by Becky Johnson
Santa Cruz, Ca. -- As the State, County, and City struggle to meet record budget deficits, there are two local leaders of City and County government who know no limits on what they will expend on their budgets. And this despite any evidence these expenditures produce any public benefit other than to feather their own nests. They are City Attorney John Barisone and the District Attorney Bob Lee.Both proceeding at breakneck speed to prosecute homeless people for...well...for BEING homeless. And the sky is the limit as far as costs go.
Now logic tells us that if some guy doesn't have $100 for a motel room, he's not going to be able to afford a $97 citation for sleeping on public property. Nor will turning him into a criminal help him find housing or employment.
But that's standard operating procedure in Santa Cruz. The City has MC 6.36.010 section a, also known as the "Sleeping Ban,"for which around 60 citations are issued monthly. The County has its own Camping ordinance, but it doesn't apply to the Government Center properties.
Last August, Santa Cruz County Sheriff's made a series of arrests under PC 647 (e), the Statewide anti-lodging statute which provides immediate arrest and jailing for those who don't possess a deed to a piece of property, a mortgage on a house, a lease on an apartment, a rental agreement, or a receipt for a motel room if they are found within the borders of the State of California and a cop tells them they no longer have "permission."
And if it is TRULY illegal to "lodge" which, according to Assistant District Attorney Sarah Dabkowski, representing the people, the law "puts people on notice that they can't lodge, can't live, can't stay the night, can't sleep somewhere, can't set up roots somewhere if they don't have permission." Dabkowski is prosecuting the Peace Camp Six who laid down their bodies on the court house steps as part of a protest last July and August to challenge laws which criminalize sleeping at night. Laws which are disproportionately directed at displaced former tenants and not against truck drivers, cabbies, kids waiting in line overnight for the opening of Star Wars: Episode III--Revenge of the Sith, or against those sleeping inside upscale-looking motorhomes.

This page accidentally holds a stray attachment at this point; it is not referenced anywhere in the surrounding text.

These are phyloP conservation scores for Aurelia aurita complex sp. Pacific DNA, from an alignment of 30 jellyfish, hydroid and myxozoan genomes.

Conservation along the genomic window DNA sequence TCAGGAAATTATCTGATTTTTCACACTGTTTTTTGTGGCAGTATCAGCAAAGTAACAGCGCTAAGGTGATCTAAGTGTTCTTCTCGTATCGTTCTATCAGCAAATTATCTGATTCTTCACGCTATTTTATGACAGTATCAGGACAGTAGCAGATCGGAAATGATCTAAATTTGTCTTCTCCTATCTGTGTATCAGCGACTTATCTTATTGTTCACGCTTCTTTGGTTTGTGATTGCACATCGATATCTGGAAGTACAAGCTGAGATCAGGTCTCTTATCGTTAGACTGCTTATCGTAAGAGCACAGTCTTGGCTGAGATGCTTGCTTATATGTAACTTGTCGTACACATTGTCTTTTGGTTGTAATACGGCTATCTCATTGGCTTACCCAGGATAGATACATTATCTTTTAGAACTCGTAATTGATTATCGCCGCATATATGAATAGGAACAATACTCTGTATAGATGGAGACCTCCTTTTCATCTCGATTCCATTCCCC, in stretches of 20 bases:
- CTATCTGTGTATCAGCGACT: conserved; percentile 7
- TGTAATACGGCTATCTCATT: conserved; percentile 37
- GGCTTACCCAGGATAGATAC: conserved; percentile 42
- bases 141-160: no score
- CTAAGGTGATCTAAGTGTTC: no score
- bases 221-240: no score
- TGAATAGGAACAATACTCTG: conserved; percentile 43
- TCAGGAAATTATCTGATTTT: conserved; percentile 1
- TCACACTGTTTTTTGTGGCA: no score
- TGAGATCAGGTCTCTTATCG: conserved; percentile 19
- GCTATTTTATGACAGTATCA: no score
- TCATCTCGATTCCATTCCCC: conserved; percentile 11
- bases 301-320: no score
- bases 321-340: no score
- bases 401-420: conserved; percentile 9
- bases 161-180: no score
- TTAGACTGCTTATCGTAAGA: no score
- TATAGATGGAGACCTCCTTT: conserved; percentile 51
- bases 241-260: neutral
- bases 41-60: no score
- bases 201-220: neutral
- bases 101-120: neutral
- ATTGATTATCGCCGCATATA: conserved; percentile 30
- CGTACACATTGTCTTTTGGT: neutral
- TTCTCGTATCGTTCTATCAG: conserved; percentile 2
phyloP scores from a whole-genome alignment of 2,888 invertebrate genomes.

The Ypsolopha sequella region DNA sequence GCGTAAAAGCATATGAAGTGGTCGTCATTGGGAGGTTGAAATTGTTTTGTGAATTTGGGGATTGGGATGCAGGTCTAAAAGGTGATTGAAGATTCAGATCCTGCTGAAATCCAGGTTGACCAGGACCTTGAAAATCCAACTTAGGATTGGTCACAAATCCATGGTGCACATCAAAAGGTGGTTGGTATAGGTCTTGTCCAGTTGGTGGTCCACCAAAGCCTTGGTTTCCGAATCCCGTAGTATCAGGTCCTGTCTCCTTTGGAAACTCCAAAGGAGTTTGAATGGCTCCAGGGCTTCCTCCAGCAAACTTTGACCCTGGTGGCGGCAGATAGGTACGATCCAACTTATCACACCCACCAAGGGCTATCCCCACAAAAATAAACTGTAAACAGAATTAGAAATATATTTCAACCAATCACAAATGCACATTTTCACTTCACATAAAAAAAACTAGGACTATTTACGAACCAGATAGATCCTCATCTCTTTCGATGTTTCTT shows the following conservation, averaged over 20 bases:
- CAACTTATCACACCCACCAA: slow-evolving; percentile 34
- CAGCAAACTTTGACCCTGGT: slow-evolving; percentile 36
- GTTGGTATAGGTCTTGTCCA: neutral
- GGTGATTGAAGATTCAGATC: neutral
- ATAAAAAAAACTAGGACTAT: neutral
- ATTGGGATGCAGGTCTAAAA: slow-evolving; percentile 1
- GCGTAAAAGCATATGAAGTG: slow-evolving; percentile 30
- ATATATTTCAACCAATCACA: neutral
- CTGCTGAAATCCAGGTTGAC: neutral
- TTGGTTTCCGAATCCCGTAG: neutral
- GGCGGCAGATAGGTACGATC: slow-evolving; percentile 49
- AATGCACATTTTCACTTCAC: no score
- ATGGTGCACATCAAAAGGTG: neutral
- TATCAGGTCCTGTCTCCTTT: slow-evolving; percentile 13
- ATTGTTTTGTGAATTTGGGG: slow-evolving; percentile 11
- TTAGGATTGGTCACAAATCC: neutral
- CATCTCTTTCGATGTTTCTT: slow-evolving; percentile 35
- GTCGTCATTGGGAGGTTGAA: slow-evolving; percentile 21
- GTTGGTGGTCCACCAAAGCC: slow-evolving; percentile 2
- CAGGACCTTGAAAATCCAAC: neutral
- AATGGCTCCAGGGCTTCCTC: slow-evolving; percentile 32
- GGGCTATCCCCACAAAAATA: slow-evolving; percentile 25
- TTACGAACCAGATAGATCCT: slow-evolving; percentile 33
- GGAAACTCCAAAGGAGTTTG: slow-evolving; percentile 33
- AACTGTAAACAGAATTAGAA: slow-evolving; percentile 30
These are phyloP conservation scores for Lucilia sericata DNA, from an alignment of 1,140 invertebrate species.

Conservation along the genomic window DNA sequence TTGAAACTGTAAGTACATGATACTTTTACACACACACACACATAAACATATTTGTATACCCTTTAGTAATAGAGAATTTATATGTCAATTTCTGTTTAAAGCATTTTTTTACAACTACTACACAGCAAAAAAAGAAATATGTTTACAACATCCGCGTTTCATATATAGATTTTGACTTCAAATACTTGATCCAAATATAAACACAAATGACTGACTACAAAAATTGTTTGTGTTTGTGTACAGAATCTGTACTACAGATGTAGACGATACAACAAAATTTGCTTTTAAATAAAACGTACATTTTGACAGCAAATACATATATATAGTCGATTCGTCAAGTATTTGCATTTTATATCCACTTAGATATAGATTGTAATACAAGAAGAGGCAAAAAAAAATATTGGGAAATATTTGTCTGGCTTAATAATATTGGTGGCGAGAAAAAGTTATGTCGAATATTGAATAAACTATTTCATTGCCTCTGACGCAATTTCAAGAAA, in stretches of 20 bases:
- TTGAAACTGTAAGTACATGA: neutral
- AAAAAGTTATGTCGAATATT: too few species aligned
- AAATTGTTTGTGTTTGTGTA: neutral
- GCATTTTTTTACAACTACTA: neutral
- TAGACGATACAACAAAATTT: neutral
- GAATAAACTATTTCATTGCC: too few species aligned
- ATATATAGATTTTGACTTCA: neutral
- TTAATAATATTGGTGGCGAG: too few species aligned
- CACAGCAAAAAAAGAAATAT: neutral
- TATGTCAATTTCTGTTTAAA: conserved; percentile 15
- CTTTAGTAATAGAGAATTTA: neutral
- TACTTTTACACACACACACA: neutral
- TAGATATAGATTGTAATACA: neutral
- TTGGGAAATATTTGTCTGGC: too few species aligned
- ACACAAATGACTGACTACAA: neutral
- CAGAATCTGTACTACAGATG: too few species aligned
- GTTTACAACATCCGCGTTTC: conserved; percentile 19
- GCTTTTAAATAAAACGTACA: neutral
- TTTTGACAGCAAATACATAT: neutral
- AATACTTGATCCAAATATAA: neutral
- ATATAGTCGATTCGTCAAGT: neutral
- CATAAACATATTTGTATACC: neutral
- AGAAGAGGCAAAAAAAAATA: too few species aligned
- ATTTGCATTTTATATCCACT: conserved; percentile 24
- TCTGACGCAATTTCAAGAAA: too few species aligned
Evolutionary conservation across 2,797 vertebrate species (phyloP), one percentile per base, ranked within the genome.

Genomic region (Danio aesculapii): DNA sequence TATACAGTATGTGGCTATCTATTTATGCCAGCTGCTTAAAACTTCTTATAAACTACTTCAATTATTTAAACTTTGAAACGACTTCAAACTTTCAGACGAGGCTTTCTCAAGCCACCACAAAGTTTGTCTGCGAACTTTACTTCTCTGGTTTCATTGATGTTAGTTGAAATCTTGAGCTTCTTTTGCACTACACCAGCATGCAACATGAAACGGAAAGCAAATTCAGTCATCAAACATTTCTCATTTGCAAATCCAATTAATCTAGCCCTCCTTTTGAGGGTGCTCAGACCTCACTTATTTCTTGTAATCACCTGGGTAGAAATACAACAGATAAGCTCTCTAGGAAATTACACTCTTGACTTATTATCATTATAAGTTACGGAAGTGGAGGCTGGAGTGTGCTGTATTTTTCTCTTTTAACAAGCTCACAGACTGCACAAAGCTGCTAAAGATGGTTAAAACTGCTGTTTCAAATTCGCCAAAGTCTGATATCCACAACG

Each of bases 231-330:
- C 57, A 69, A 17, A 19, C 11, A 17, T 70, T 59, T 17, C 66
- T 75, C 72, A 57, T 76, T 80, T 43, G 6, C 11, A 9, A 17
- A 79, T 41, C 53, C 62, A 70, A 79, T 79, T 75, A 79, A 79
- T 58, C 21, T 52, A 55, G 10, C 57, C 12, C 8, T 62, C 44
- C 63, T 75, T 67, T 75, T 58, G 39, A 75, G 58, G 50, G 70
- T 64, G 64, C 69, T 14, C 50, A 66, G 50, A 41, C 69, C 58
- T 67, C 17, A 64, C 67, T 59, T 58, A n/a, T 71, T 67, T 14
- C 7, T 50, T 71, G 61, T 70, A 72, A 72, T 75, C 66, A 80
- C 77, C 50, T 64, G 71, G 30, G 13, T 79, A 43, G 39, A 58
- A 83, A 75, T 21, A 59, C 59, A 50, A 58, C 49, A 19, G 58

The Peace Camp Six are five houseless individuals and their attorney, Ed Frey. Frey made a motion to dismiss the charges based on the vague and overbroad language of the statute which can make "living" without permission an arrestable offense. A three-judge panel, headed by Paul Marigonda, and joined by Judges Paul Burdick and Timothy Volkmann, met in chambers and voted to deny the motion. DA Dabkowski, has subpoenaed 28 to 30 sheriff's deputies, police officers, staff members at the Santa Cruz County Courthouse and Government Center to testify with jury selections to begin on Monday, April 25th at 9AM in Dept 2 before Judge John Gallagher.
A separate jury trial is likely forthcoming in the case of a seventh defendant, Linda Lemaster,who also faces trial beginning early in May. She is being defended by attorney Jonathon Gettleman, who defended Miguel Deleon against the City's civil injunction for sleeping in the downtown area. Neither City Attorney John Barisone nor District Attorney Bob Lee have any compunctions about performing jury trials, calling dozens of witnesses who are paid staff of both the City and the County, paying their own staff for hundreds of hours billed at between $215 and $225 and hour to prosecute homeless people for "living" "staying the night" "sleeping" or "lodging" in a public place where they are not trespassing.
It goes to say, that a fraction of these costs could be used to house, feed, transport, and provide job training the very same people who lack a permanent shelter and hence tend to be subject to these and other laws.
Facing trial on Monday are Eliot Anderson, Arthur Bishoff, Collette Connolly, Christopher Doyon, Gary Johnson, and Ed Frey. If all are found guilty, what does anyone "win?"
or contact Becky Johnson at becky_johnson222 AT hotmail.com